ALGIERS, ALGERIA, May 11, 2004—The Global
Gas Venting and Flaring Reduction Voluntary Standard was unveiled at the
second International Gas Flaring Reduction Conference in Algeria on May
10-11 by the Global Gas Flaring Reduction Public-Private Partnership (GGFR).
The GGFR includes governments from oil-producing countries, state-owned
oil companies, international oil companies, and the World Bank Group.
The global level of venting and flaring is estimated at more than 100 billion
cubic meters per year — comparable to the combined annual gas consumption
of Germany and France — and has stayed constant over the past 20 years.
More than 80 percent of global venting and flaring occurs in fewer than
15 countries, often from oil and associated gas production in remote areas
that lack access either to nearby gas markets, or infrastructure to transport
and distribute the gas to other markets.
Implementation of the Standard aims to cut venting and flaring significantly
within 5 to 10 years in the GGFR partnership, which accounts for some 40
percent of global flaring. Further reductions may be achieved if additional
countries, companies, and institutions endorse and implement the Standard.
The Standard will encourage conservation of a finite resource, natural
gas, spur the growth of domestic gas markets in less developed countries,
reduce barriers to gas market access elsewhere, and reduce greenhouse gas
emissions from venting and flaring. The Standard will thus lead to
the deepening of sustainable development practices in the hydrocarbons
Individual governments and companies have had successes in reducing flared
gas, and significant investments in reduction projects are continuing.
However, two key factors have limited the global impact of these
efforts. An increase in global oil production leads to an increase
in (associated) gas production, offsetting efforts to reduce gas venting
and flaring. Moreover, development of gas markets, gas infrastructure,
and flaring reduction projects often requires collaborative rather than
individual action. The Standard provides such a framework for companies,
governments, and other key stakeholders in a country, thereby encouraging
complementary and supportive action in the identification and evaluation
of economically feasible alternatives to gas venting and flaring.
Stakeholders in a flaring reduction project may include the government,
gas producers, large gas customers, owners of gas infrastructure, financial
institutions, and representatives of local communities. Stakeholder
consultation and collaborative action will help reduce barriers to associated
gas usage, and enable results that go beyond prevailing venting and flaring
practices currently applied in many countries.
Founding members of the GGFR partnership are the World Bank Group; the
governments and/or national oil companies of Algeria (Sonatrach), Ecuador,
and Nigeria; international oil companies BP and Royal Dutch Shell; and
donor country, Norway. Other members of the GGFR currently include the
governments and/or national oil companies of Angola, Chad, Cameroon (SNH),
Equatorial Guinea, and Indonesia; international oil companies ChevronTexaco,
Eni, ExxonMobil, NorskHydro, Statoil, and TOTAL; and donor countries Canada
(CIDA), and the United States.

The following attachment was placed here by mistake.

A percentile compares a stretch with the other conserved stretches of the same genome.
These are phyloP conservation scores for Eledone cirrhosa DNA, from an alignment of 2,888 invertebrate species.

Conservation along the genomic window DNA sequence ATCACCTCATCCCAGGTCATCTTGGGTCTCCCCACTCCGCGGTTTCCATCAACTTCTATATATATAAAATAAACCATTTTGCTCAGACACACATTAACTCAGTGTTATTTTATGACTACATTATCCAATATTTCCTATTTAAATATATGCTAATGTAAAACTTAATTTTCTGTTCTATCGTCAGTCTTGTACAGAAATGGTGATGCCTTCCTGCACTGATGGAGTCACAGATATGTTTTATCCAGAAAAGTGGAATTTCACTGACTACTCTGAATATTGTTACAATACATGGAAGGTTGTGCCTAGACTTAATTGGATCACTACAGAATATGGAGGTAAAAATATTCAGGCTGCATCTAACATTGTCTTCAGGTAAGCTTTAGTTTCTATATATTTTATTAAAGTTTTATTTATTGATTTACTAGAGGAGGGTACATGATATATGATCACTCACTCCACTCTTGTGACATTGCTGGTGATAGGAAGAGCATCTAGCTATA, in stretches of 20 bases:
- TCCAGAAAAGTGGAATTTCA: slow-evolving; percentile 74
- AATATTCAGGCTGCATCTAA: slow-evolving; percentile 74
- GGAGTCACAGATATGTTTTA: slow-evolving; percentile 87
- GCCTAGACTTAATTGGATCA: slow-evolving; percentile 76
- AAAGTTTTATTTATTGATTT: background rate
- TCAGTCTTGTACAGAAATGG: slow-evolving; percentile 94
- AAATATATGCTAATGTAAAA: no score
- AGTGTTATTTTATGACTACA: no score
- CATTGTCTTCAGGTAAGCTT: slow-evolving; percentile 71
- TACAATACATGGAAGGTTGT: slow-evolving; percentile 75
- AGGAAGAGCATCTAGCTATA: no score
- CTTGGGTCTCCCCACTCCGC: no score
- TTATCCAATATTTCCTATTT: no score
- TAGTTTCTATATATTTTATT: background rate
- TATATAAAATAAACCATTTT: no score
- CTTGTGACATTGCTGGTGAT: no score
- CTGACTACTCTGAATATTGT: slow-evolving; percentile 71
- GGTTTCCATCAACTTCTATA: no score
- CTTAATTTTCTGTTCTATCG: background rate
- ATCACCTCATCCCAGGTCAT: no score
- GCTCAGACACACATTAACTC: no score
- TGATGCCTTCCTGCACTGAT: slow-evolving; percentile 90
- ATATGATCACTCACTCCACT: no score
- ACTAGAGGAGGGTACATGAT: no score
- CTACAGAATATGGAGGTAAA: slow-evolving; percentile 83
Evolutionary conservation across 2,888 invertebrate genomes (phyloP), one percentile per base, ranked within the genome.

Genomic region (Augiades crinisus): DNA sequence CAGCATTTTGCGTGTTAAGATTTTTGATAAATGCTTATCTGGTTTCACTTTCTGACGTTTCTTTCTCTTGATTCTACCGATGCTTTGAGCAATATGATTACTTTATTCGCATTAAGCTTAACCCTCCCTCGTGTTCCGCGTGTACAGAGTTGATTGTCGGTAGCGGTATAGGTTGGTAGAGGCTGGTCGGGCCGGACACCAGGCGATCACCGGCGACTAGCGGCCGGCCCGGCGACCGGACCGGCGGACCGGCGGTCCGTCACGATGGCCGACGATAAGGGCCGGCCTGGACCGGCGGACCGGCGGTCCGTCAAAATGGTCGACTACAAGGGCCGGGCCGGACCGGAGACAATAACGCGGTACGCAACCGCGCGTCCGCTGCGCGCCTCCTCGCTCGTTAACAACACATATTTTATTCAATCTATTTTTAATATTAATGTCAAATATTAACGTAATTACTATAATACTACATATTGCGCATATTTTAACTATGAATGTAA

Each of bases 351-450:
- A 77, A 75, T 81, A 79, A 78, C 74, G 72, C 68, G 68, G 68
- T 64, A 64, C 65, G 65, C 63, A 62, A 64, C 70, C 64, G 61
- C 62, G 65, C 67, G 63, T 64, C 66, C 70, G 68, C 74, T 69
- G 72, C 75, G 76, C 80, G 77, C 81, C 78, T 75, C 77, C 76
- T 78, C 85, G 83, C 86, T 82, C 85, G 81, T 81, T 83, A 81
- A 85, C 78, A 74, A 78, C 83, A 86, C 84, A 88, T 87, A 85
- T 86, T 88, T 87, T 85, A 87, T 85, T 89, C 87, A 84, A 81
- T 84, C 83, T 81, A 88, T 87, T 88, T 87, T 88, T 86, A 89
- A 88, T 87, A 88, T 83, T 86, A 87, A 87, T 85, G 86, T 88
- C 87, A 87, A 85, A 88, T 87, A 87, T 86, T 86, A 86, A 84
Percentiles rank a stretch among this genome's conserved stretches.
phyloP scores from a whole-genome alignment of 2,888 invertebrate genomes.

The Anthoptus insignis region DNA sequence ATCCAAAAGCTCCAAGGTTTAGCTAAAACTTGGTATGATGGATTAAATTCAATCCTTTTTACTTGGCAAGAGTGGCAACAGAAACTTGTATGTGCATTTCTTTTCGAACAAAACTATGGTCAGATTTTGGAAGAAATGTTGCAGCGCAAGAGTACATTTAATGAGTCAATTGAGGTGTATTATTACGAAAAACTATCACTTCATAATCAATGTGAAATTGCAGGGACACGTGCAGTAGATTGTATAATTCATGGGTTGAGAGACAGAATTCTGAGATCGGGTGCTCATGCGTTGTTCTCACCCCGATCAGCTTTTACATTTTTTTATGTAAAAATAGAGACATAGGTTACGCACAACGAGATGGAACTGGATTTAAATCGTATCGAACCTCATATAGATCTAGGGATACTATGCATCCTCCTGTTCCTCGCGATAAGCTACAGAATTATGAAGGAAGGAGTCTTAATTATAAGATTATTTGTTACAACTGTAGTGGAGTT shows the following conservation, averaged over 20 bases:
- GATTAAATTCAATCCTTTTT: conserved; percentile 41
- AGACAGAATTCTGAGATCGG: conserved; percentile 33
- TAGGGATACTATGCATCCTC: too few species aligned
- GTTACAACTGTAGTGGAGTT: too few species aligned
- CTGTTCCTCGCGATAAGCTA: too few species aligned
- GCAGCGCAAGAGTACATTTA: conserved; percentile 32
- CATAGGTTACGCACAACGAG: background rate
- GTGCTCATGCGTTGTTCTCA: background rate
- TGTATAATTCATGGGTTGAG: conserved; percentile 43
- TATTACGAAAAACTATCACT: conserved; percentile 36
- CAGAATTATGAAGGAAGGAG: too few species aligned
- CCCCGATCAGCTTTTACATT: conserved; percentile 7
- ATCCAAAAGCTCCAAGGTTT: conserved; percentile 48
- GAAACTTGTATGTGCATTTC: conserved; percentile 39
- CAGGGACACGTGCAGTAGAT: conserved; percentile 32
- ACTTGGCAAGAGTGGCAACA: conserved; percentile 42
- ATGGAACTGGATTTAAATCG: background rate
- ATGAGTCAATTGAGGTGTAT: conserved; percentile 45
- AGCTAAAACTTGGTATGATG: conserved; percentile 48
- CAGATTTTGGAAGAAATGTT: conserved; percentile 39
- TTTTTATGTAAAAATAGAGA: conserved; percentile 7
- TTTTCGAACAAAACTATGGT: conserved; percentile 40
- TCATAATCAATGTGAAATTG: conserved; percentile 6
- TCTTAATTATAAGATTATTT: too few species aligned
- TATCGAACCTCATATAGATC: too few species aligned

1. The Issue: When crude oil is brought
to the surface from several kilometers below, gas associated with such
oil extraction usually comes to the surface as well. If oil is produced
in areas of the world which lack gas infrastructure or a nearby gas market,
a significant portion of this associated gas may be released into the atmosphere,
unignited (vented) or ignited (flared).
The World Bank estimates that the annual volume of natural gas being flared
and vented is over 100 billion cubic meters, enough to provide the combined
annual gas consumption of Germany and France. Flaring in Africa alone could
produce 200 Terawatt hours (TWh) of electricity, about 50 percent of the
current power consumption of the African continent and more than twice
the level of power consumption in Sub-Saharan Africa (excluding South Africa).
This is also equivalent to more than 10 percent of committed emission reductions
by developed countries under the Kyoto Protocol for the period 2008-2012.
About 75 percent of global venting and flaring occurs in 10 countries,
with the next 10 countries adding another 15 percent.
2. History: In 2001, the Global Initiative
on Natural Gas Flaring Reduction was initiated by the government of Norway
and the World Bank Group to investigate the issue. It found that for the
past 20 years, global flaring levels have remained virtually constant (although
individual country levels have fluctuated), despite efforts made by individual
governments and companies, and despite many successes in reducing flaring.
The overall effect of these efforts has been limited due to (1) the increase
in global oil production and associated gas production; and (2) major constraints
hindering the development of gas markets, gas infrastructure, and flaring
reduction projects, which often require a collaborative approach with key
stakeholders taking complementary and supportive action.
3. The GGFR Partnership: As a result
of its findings, the Initiative was transformed into the Global Gas Flaring
Reduction Public-Private Partnership (GGFR) at the World Summit on Sustainable
Development in 2002 in Johannesburg, to address the issue through collaboration.
In addition to the World Bank Group, this public-private partnership currently
includes BP, ChevronTexaco, ENI, ExxonMobil, Norsk Hydro, Royal Dutch Shell,